It's an interesting issue. The correspondent had noted an unusual modal auxiliary use in Exodus 10.5, where it is said that locusts will cover the face of the earth so that 'one cannot be able to see the earth'. He suggests - very plausibly, to my mind - that this has to mean, 'it is not possible that one is able to see'. And he comments that the expression is 'unnatural'.

It certainly wasn't unnatural in the 16th century. There are several examples of can/cannot co-occurring with be able to. A couple occur in Shakespeare. In The Winter's Tale (5.2.25), the Second Gentleman observes: 'Such a deal of wonder is broken out within this hour that ballad-makers cannot be able to express it.' And in Antony and Cleopatra (1.4.78), Lepidus says:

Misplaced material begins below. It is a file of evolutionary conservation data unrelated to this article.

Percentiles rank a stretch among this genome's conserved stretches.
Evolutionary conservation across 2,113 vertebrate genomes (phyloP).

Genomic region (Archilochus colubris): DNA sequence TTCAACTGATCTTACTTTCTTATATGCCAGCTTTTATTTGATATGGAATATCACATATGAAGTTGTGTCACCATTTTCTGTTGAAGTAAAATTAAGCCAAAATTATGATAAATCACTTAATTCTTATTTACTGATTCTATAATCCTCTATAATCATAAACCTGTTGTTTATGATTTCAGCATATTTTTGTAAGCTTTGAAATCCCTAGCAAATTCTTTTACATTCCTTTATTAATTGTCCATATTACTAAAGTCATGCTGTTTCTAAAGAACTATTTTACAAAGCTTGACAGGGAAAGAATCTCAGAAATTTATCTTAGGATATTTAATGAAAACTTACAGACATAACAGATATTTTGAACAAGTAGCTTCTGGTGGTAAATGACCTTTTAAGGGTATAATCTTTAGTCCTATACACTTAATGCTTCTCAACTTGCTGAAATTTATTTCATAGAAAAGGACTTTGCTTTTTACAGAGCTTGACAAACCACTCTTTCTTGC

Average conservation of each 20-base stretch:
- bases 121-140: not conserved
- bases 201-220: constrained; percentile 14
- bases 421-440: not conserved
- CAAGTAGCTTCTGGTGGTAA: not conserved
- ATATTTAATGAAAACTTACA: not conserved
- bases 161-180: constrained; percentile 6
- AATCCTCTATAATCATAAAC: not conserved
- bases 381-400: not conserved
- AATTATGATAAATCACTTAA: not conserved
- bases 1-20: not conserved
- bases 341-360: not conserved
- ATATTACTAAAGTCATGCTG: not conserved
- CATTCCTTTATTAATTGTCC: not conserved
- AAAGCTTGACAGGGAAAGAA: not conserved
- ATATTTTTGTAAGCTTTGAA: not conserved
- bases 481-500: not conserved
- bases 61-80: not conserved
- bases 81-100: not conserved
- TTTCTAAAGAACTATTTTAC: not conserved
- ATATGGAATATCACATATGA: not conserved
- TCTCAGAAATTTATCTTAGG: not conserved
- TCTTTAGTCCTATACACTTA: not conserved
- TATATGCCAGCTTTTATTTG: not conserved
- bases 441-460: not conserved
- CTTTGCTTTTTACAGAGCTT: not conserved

Tomorrow, Caesar,
I shall be furnished to inform you rightly
Both what by sea and land I can be able
To front this present time.

It seems that can was being treated just like may, shall. and others, all of which can precede be able to - I may be able to go, They should be able to go, and so on.

As the modal system developed, the association of can with be able to fell away, for two reasons. There was an overlap of meaning between the ability sense of can and that of be able to, which made can be able to seem tautologous. And be able to came to fill the gap of expressing ability whenever a nonfinite construction required it: one says to be able to talk, not to can talk. The two expressions thus complemented each other, and this made it less likely that they would co-occur.